Keep in mind that those who lease can put the $799 into the lease but it will not be residualized: i.e., you will pay the full amount, $799. On a 36 month lease that will increase the monthy lease payment with sales tax by $25 a month.

How many of us will need to go from 32 amps to 48 amps?
 

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Let me get this straight:

  • The Mustang MacHE come standard with a 32 AMP 240 volt charger convertible to 120 volt which is portable (plug in) and requires a 40 amp circuit free of charge
  • Or you can buy a 48 AMP 240 volt hard wired charger that will require a 60 AMP circuit for only $799!
Keep in mind that those who lease can put the $799 into the lease but it will not be residualized: i.e., you will pay the full amount, $799. On a 36 month lease that will increase the monthy lease payment with sales tax by $25 a month.

How many of us will need to go from 32 amps to 48 amps?
You make a great point. For most people, the standard charger is all that is technically needed.

However, my experience with EVs is that you really do want a wall-mounted charger at home in addition to the one in the vehicle. Otherwise, every single time you leave the house you have to wind the charger up neatly, place it in the car, and then unwind it when you get back home. That is too much hassle. The alternative would be leaving home without the charger, but you really do want to have an emergency charger with you in the car. You never know when you might have to suddenly drive a long distance unexpectedly.

An alternative solution would be to buy a less expensive home charger to mount to the wall.
 

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Just stumbled upon this thread: When you go to the MachE website, it is indicated that:

"the Ford Mobile Charger comes standard while the Ford Connected Charge Station is an option that fully charges your vehicle overnight*:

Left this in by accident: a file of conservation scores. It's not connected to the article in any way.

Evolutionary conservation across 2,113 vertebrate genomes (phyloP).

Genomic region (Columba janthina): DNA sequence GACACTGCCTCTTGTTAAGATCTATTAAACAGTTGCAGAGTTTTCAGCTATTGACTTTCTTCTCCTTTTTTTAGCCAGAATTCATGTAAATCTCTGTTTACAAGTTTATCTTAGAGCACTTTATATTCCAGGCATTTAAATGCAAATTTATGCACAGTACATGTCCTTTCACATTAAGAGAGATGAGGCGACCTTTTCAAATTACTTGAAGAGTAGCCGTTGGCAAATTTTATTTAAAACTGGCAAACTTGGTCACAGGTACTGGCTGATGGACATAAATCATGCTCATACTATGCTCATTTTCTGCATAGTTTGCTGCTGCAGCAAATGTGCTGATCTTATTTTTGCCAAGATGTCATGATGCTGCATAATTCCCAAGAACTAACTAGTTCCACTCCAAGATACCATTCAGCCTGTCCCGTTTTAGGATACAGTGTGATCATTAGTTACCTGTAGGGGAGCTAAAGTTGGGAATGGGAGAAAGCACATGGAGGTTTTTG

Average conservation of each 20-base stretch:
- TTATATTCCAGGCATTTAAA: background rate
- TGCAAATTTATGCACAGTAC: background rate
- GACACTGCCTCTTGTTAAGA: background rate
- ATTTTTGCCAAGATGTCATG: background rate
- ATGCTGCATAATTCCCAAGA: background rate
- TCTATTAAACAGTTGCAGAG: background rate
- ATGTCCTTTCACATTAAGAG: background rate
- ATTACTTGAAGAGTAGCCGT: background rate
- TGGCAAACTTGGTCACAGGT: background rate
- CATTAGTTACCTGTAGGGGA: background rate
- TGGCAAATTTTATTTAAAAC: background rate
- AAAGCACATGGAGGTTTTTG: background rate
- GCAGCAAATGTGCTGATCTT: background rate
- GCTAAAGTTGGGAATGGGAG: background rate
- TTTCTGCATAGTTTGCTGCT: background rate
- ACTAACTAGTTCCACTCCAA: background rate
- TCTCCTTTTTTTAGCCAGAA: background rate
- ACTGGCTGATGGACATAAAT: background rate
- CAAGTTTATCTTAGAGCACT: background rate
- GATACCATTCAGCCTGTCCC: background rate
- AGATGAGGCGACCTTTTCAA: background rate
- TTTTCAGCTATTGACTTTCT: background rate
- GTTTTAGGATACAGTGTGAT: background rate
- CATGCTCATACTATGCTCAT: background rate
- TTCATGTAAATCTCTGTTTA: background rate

and

  • Est. 21 miles of range per charging hour, using the Ford Mobile Charger in a 240V outlet*
  • A slow but convenient charge, using the Ford Mobile Charger in a standard (120V) electrical outlet*
see: https://www.ford.com/suvs/mach-e/2021/?gnav=header-all-vehicles

From the above, I would assume that "comes standard" means included in the purchase price.

I believe I read somewhere else, that the charging rate of the mobile device is 32 amps which would require a 40 amp circuit breaker (80%).

In my prior thread I mentioned the Juice Box, $549 from Costco, which charges at 40 amps and would need a 50 amp circuit breaker.

Using the mobile charger in a 240 volt will give me 240 miles over a 12 hour period, enough for my needs with no added or extra expense, other than my electrician setting up the 240 volt receptacle.

Am I correct?

Just went back and read the fine print:

I intend to lease and if I could put the purchase price of the home charging station into the lease and residualize it, assuming 50% residual after 3 years, that would be a bargain vs. the Juice box.

However, the fine print says:

**For Options contracts, Ford connected charging station cannot be residualized. The full purchase price must be paid within the term of the contract. Does not include installation.

So whether you buy the Juice box or the Ford Charging station, you are going to pay for it in full plus tax.

So the question then is: The mobile charger included at no extra expense charges at 32 amps. Is the extra 8 amps of the Juice box, plus extra cost of wiring going from a 40 to a 50 circuit breaker worth the extra cost?
To give one answer to your question, in my experience, after about 10k EV driving miles, is that 32 amps (7 KW) is plenty.

You have to remember that you aren't normally at 1% when you come home, and most of the time, you don't have a big trip the next day. So if you plug into 32 amps for a few hours, you will have plenty of miles for the next few days, if you only have local driving.

And if you plug in from 6 pm to 7 am, 13 hours, you will have a completely full battery, even if it is a 88 KWHr battery, and if it were almost empty. (7 KWx13 hours= 91 KWHr).

It is likely that even if you have the 9 KW (40 amp) charger, you can throttle it down to 7 KW (32 amps), either on the charger itself, or in the car's charging options. So you could install it on a 40 amp breaker, as long as you were careful with using it. But I don't know that last part for sure, although I would be very surprised if you couldn't reduce its output. If you screw up, the breaker will pop, and you can correct your error. No big deal, if the breaker box is easily accessible.

As a minor detail, if you use a bigger charger, and the installation is some distance from the breaker box, you might also have to use one gauge bigger wire. Not a big expense in the long run, but copper wire is more expensive than you'd think, if you have to go, say, 150-200 feet..